Buddhist Wisdom: Life is But a Dream. – Pema Chodron
Pema Chodron and Linda Lewis on how to dissolve our tendency toward Drama.
Life is but a dream…
Okay, time for commentary from some folks who actually know what they’re talking about.
Yes: mom, first, then Pema Chodron:
Working with Slogans
By Linda V. Lewis
Basically there is no mind training in the Buddhadharma without both meditation and the haunting hangover that follows—the mindfulness-awareness experience of post-meditation. So meditation in this tradition is not just about pacification of a confused mind, although this is a valid and valuable start. But here meditation is about actually about waking up.
As we practice meditation (with our eyes open), we begin to see how much our various mental attitudes create our world. Things appear in a moment to be solid and “real”, but when looked at again, may seem more fluid or even dreamlike.
This morning I was writing at my table cluttered with books and papers, the snow falling slowly, relentlessly outside. Now I am at the computer and that moment of being at the table writing is a mere memory. Neither time nor appearances are frozen—even in this endless winter.
Everything changes, including what we think of as “me”. When I was a child, I hated avocados. Now I love them. Scientists say that the molecules that comprise a human body are continually forming and dissolving so that we are entirely different every seven years. None of the molecules of seven years ago are still “me”.
Even now, which is not the same now as a moment ago, I pause to look again beneath the conceptual overlay of language, and see that this being “at the computer” is no more solidly real than anything else. When we turn this contemplative process of insight onto ourselves for even just a moment and look, free from external reference points, we get a glimpse of the lack of any solid “self” to be found. We are blinking at egolessness.
This is the great discovery the Buddhadharma has to offer. It is great both because it is a discovery of spaciousness and because it has the ability to liberate us from unnecessary suffering. Apparent reality is mind-made, but mind is not just empty. Although neither a self nor a mind can be found, the experience of looking and seeing that which cannot be found is so bright and clear.
But this experience of openness is difficult to maintain. Thus what are called “slogans” are a huge help in continuing this insight both on and off the meditation cushion. Otherwise we tend to fall back into habitual patterns of “me and mine” or even “me first” as if there were a solid, singular, unchanging “real me”. Slogan practice, which was first developed in India by Atisha in the 10th century, cuts through that habit of self-centeredness and perhaps is even more relevant in this self-cherishing culture of today.
Atisha’s first slogans or reminders have to do with meditative awakened-heart, awakened-mind. For example,
reminds us of this fundamental and profound inspiration of meditation that can lead us to see things in a fresh way, post-meditation. Here, lowercase-D “dharmas” refer to phenomena. Our daily experience of life, like dreams, may be vivid—but there is no substantial essence. In meditation we glimpse the dreamlike quality of both (external) phenomena and (internal) mind. This gives us a spacious feeling. There are no boundaries, no territory. There is nothing to cling to and nothing to lose in this open field. This insight is what prompts us to be generous and resourceful post-meditation. As Nagarjuna said, “Because of emptiness, everything is possible.”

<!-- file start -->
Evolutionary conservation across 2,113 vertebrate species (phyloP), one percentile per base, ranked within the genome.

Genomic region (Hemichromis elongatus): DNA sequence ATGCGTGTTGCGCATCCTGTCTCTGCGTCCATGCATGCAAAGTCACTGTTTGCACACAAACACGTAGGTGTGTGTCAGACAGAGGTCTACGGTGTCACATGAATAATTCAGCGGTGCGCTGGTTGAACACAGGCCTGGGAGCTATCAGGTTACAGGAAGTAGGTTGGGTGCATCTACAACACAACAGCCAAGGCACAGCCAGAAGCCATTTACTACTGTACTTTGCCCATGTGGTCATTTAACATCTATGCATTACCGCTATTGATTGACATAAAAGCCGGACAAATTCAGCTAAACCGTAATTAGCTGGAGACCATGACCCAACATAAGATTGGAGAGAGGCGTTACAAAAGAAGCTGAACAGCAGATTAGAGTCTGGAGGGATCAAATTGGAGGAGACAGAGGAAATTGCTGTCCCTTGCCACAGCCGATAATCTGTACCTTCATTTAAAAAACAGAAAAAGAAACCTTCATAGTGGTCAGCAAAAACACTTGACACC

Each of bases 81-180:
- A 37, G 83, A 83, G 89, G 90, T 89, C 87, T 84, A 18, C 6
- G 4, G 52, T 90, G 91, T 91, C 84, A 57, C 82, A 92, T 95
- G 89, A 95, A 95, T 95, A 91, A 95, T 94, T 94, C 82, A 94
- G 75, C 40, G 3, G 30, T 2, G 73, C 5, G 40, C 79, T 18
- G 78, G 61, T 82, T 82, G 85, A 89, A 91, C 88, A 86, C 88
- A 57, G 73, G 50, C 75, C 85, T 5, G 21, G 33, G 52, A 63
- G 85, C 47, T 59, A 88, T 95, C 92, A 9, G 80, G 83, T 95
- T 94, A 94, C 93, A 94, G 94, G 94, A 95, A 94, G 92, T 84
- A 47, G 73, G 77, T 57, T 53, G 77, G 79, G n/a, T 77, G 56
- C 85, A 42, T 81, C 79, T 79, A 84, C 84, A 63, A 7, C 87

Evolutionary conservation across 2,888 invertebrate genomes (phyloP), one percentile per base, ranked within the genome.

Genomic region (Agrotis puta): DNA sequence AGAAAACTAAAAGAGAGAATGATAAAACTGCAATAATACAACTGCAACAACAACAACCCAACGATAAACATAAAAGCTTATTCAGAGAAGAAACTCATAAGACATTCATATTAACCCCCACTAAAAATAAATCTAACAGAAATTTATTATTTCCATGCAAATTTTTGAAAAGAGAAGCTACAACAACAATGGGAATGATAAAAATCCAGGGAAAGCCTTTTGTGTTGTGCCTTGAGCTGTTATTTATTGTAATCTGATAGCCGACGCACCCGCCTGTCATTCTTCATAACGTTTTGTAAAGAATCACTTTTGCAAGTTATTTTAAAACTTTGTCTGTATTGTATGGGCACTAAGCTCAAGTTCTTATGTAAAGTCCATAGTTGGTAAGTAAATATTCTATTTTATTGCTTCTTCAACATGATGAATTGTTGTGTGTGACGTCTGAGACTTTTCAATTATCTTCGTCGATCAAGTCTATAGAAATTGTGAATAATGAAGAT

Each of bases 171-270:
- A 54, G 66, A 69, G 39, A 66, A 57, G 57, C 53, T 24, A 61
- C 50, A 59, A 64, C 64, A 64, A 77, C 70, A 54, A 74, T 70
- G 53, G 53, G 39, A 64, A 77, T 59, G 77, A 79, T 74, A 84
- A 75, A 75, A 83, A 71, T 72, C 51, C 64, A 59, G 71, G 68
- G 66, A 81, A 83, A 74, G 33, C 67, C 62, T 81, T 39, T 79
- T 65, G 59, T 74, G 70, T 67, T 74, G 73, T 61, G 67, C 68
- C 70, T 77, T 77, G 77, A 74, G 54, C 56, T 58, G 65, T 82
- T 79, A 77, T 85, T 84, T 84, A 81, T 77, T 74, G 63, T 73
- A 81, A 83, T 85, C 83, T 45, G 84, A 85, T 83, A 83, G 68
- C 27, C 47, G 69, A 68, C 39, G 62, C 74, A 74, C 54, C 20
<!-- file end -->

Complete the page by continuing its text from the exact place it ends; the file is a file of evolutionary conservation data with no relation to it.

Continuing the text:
In subsequent articles I shall write about the slogans that are reminders of this view in the midst of our post-meditation experience.
~ Linda V. Lewis
…simply, regard everything as a dream. Life is a dream. Death is also a dream, for that matter; waking is a dream and sleeping is a dream. Another way to put this is: “Every situation is a passing memory”.
It is said that with these slogans that are pointing to absolute truth—openness—one should not say “Oh, yes, I know,” but that one should just allow a mental gap to open, and wonder, “Could it be? Am I dreaming this?” Pinch yourself. Dreams are just as convincing as waking reality. You could begin to contemplate the fact that things are not as solid or as reliable as they seem.
Have you ever been caught in the heavy-duty scenario of feeling defeated and hurt, and then somehow, for no particular reason, you just drop it? It just goes, and you wonder why you made “Much ado about nothing.” What was that all about? It also happens when you fall in love with somebody; you’re so completely into thinking about the person twenty-four hours a day. You are haunted and you want him or her so badly. Then a little while later, “I don’t know where we went wrong, but the feeling’s gone and I just can’t get it back.” We all know this feeling of how we make things a big deal and then realize that we’re making a lot out of nothing.
Gentleness in our practice…is like remembering something. This compassion, this clarity, this openness are like something we’ve forgotten. Sitting here being gentle with ourselves, we’re rediscovering something. It’s like a mother reuniting with her child; having been lost to each other for a long, long time, they reunite. The way to reunite with Bodhicitta is to lighten up in your practice and in your whole life.
That’s the essential meaning of the absolute Bodhicitta slogans—to connect with the open, spacious quality of your mind, so that you can see that there’s no need to shut down and make such a big deal about everything.
From Start Where You Are : A Guide to Compassionate Living by Pema Chodron, Copyright 1994, Shambhala Publications.